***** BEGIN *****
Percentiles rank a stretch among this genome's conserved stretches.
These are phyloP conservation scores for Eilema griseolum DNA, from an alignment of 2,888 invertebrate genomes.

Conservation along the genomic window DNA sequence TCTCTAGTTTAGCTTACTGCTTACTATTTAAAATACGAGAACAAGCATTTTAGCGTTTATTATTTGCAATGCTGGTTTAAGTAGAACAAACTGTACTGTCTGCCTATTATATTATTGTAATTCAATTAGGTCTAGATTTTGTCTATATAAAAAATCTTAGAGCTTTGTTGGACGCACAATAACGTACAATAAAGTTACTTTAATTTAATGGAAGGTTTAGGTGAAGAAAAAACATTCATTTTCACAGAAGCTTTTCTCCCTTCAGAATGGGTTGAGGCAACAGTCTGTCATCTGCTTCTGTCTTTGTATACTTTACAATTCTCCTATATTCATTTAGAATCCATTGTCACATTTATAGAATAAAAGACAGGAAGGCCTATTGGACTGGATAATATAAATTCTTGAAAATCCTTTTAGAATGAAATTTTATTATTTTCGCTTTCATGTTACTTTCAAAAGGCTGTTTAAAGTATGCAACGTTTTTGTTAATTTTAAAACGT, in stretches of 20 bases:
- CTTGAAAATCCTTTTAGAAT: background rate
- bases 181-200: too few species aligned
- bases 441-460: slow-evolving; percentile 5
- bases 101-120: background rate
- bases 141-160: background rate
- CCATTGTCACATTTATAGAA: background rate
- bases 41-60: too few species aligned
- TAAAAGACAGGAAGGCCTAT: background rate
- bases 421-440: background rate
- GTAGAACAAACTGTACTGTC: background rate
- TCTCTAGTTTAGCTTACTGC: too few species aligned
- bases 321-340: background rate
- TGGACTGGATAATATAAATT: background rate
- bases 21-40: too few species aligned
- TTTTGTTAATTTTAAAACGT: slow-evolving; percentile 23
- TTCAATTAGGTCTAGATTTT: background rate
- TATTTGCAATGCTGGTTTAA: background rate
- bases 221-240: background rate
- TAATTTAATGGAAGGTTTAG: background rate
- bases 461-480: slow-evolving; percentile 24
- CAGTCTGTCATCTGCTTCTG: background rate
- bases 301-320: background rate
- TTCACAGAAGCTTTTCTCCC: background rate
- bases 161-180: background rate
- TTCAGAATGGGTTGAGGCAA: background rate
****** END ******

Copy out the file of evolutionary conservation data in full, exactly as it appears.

Percentiles rank a stretch among this genome's conserved stretches.
These are phyloP conservation scores for Eilema griseolum DNA, from an alignment of 2,888 invertebrate genomes.

Conservation along the genomic window DNA sequence TCTCTAGTTTAGCTTACTGCTTACTATTTAAAATACGAGAACAAGCATTTTAGCGTTTATTATTTGCAATGCTGGTTTAAGTAGAACAAACTGTACTGTCTGCCTATTATATTATTGTAATTCAATTAGGTCTAGATTTTGTCTATATAAAAAATCTTAGAGCTTTGTTGGACGCACAATAACGTACAATAAAGTTACTTTAATTTAATGGAAGGTTTAGGTGAAGAAAAAACATTCATTTTCACAGAAGCTTTTCTCCCTTCAGAATGGGTTGAGGCAACAGTCTGTCATCTGCTTCTGTCTTTGTATACTTTACAATTCTCCTATATTCATTTAGAATCCATTGTCACATTTATAGAATAAAAGACAGGAAGGCCTATTGGACTGGATAATATAAATTCTTGAAAATCCTTTTAGAATGAAATTTTATTATTTTCGCTTTCATGTTACTTTCAAAAGGCTGTTTAAAGTATGCAACGTTTTTGTTAATTTTAAAACGT, in stretches of 20 bases:
- CTTGAAAATCCTTTTAGAAT: background rate
- bases 181-200: too few species aligned
- bases 441-460: slow-evolving; percentile 5
- bases 101-120: background rate
- bases 141-160: background rate
- CCATTGTCACATTTATAGAA: background rate
- bases 41-60: too few species aligned
- TAAAAGACAGGAAGGCCTAT: background rate
- bases 421-440: background rate
- GTAGAACAAACTGTACTGTC: background rate
- TCTCTAGTTTAGCTTACTGC: too few species aligned
- bases 321-340: background rate
- TGGACTGGATAATATAAATT: background rate
- bases 21-40: too few species aligned
- TTTTGTTAATTTTAAAACGT: slow-evolving; percentile 23
- TTCAATTAGGTCTAGATTTT: background rate
- TATTTGCAATGCTGGTTTAA: background rate
- bases 221-240: background rate
- TAATTTAATGGAAGGTTTAG: background rate
- bases 461-480: slow-evolving; percentile 24
- CAGTCTGTCATCTGCTTCTG: background rate
- bases 301-320: background rate
- TTCACAGAAGCTTTTCTCCC: background rate
- bases 161-180: background rate
- TTCAGAATGGGTTGAGGCAA: background rate